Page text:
Forum: Ruby Help on I/O pipe

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Cee38055ae36590c654c04c2d5cc2778?d=identicon&s=25 Sky Yin (cookoo)
on 2006-01-03 13:35
(Received via mailing list)
One process of my analysis program uses an external non-linear
optimizer.
That optimizer needs a model file as the argument. The current approach
I
employ to accomplish this is to create a model file on disk everytime
running the optimizer. The code is simply like

@model = File.open("model.mod", "w")
...
@model.close
result  = `optimizer.exe model.mod`

The problem is that I have to repeat running optimizer on different
models
many many times during the analysis. I wonder if such heavy writing on a
single file will do any harm to my hard disk. My concern of improving it
is
to use I/O pipe to feed the optimizer without the needs to create real
model
files. Can anyone give me some tips or examples on using the shell pipe?
The
rdoc isn't so clear.

Thanks
B000982a23d5c6a34292902caf225dd7?d=identicon&s=25 Yohanes Santoso (Guest)
on 2006-01-03 15:20
(Received via mailing list)
Sky Yin <sky.yin@gmail.com> writes:

> The problem is that I have to repeat running optimizer on different models
> many many times during the analysis.

> I wonder if such heavy writing on a single file will do any harm to
> my hard disk.

Unlikely. HD does not have a limitation on number of writes like CD-RW
and flash drives (USB key chains, SD, memory stick, etc.)

> My concern of improving it is to use I/O pipe to feed the optimizer
> without the needs to create real model files.

Before you can use pipe, you have to know if optimizer.exe read
model.mod sequentially or not.

If it reads model.mod sequentially, then you can use pipe. Otherwise,
you'd need to write it to a file (basically do what you are doing
above).

There are two kind of pipe: anonymous pipe and named pipe.

Anonymous pipe is setup automatically by your environment (your shell
in unix or cmd.exe in win32) when you do:

foo | bar

For this to work, your model generator just need to write to its
standard output ($stdout in ruby) and your optimizer.exe reads from
its standard input. This may require changes to optimizer.exe as I
don't think it is common for a win32 program to read from stdin (some
kind of aversion to CLI?)


Named pipe involves creating a special file in the filesystem. Your
model generator opens this file in write mode and start writing. At
about the same time, you need to invoke optimizer.exe to read from
this file: optimizer.exe specialfile.mod. The data transfer will not
go through disk I/O. However, I'm not sure if win32 supports named
pipe.

> Can anyone give me some tips or examples on using the shell pipe?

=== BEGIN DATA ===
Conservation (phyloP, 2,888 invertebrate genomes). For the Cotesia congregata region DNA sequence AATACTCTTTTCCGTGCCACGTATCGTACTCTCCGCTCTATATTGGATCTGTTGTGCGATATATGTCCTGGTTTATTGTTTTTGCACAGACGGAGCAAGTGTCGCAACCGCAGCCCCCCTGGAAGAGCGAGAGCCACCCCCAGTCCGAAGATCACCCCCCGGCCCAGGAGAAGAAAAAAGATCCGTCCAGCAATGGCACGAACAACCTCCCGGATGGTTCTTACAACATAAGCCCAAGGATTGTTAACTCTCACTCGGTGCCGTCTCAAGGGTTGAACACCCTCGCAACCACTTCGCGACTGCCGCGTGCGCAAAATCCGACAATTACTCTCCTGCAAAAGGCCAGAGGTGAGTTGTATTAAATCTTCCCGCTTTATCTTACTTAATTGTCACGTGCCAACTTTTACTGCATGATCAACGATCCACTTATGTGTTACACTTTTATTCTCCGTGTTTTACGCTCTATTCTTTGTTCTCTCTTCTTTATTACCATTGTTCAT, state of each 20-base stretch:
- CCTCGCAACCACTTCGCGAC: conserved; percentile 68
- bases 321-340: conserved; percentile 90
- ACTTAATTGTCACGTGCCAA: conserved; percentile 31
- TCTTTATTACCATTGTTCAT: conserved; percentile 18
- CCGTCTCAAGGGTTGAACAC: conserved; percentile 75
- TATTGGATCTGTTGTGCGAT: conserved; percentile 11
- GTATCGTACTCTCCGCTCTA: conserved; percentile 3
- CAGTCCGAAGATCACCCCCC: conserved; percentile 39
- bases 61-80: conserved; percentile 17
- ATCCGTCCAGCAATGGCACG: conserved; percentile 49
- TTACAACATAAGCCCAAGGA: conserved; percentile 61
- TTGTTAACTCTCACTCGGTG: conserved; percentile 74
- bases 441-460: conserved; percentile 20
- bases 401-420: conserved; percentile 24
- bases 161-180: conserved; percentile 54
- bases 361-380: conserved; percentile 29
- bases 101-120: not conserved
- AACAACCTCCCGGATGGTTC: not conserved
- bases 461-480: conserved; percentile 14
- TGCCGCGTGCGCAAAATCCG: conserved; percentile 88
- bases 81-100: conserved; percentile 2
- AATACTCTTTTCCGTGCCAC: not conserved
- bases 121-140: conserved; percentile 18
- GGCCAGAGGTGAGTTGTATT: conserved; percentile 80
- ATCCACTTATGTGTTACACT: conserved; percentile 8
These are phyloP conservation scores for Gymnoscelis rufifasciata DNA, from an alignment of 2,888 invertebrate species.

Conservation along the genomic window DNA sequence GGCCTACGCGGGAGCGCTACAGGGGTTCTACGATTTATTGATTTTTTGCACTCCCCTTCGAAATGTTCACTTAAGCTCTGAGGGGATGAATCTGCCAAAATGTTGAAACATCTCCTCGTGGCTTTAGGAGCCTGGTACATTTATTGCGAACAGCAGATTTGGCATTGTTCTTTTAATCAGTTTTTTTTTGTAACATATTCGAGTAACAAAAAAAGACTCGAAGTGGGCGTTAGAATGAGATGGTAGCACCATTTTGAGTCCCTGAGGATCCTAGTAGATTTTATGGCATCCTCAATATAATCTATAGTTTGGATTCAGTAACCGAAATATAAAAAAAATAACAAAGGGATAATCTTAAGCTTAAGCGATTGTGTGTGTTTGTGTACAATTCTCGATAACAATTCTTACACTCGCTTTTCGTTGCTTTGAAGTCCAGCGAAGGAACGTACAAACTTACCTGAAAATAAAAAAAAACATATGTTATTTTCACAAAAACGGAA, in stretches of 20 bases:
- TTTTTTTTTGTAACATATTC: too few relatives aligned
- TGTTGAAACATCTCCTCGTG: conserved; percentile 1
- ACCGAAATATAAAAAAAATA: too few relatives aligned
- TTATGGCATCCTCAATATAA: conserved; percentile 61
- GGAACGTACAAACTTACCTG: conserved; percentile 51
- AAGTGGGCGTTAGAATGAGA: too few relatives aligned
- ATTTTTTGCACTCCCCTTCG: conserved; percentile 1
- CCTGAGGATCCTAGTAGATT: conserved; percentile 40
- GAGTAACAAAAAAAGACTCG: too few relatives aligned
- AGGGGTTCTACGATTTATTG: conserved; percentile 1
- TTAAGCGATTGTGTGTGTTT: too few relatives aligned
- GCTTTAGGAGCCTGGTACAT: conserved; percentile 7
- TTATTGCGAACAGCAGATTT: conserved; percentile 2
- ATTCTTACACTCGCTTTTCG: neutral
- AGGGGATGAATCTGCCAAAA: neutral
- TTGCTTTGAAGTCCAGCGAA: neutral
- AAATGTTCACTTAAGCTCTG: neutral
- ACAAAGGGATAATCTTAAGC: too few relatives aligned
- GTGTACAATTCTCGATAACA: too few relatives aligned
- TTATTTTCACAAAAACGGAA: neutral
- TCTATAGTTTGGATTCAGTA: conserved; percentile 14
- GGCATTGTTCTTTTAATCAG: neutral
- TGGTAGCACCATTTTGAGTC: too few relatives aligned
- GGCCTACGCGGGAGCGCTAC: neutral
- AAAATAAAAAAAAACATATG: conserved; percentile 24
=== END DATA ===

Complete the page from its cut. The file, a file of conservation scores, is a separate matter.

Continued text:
As I explained above, shell pipe needs to be setup by your
environment. You can, of course, set up your own pipe programatically,
but as I'm not a win32 programmer, I don't know how or even if that is
possible since the process model of Unix and Win32 are different.


YS.
Cb48ca5059faf7409a5ab3745a964696?d=identicon&s=25 unknown (Guest)
on 2006-01-03 15:33
(Received via mailing list)
On Tue, 3 Jan 2006, Sky Yin wrote:

> The problem is that I have to repeat running optimizer on different models
> many many times during the analysis. I wonder if such heavy writing on a
> single file will do any harm to my hard disk. My concern of improving it is
> to use I/O pipe to feed the optimizer without the needs to create real model
> files. Can anyone give me some tips or examples on using the shell pipe? The
> rdoc isn't so clear.
>
> Thanks

assuming that your analysis code can read it's input sequentially you
might
want to try session:

   require 'session'

   sh = Session::new

   model_input = ...

   stdout, stderr = sh.execute 'optimizer.exe', 'stdin' => model_input

   p sh.exitstatus

regards.

-a
Cee38055ae36590c654c04c2d5cc2778?d=identicon&s=25 Sky Yin (cookoo)
on 2006-01-03 23:58
(Received via mailing list)
Thank Yohanes for the detailed explanation. I've just tried using

io = IO.popen("optimizer.exe", "r+")
io.puts "..." #stdin<model.mod
io.gets #stdout
...
io.close

It's weird that first two io.gets worked OK to retrieve the first two
lines
of the result, but then io.gets halted on the third io.gets. No clue.

As for the session gem, I installed, but require 'session' simply
returns a
false under Win32.

Thanks anyway.
Cb48ca5059faf7409a5ab3745a964696?d=identicon&s=25 unknown (Guest)
on 2006-01-04 00:04
(Received via mailing list)
On Wed, 4 Jan 2006, Sky Yin wrote:

>
> As for the session gem, I installed, but require 'session' simply returns a
> false under Win32.
>
> Thanks anyway.

session is not going to work under win32.  you'll need to do something
like

   io = IO.popen("optimizer.exe", "r+")

   io.puts "..." # stdin<model.mod

   io.close_write

   stdout = io.read

   io.close

to avoid hanging on a gets with line buffered output.

regards.

-a
Cee38055ae36590c654c04c2d5cc2778?d=identicon&s=25 Sky Yin (cookoo)
on 2006-01-04 03:00
(Received via mailing list)
It works very smoothly now. Thanks a lot for the timely help.
Everyday I love ruby a bit more :^)
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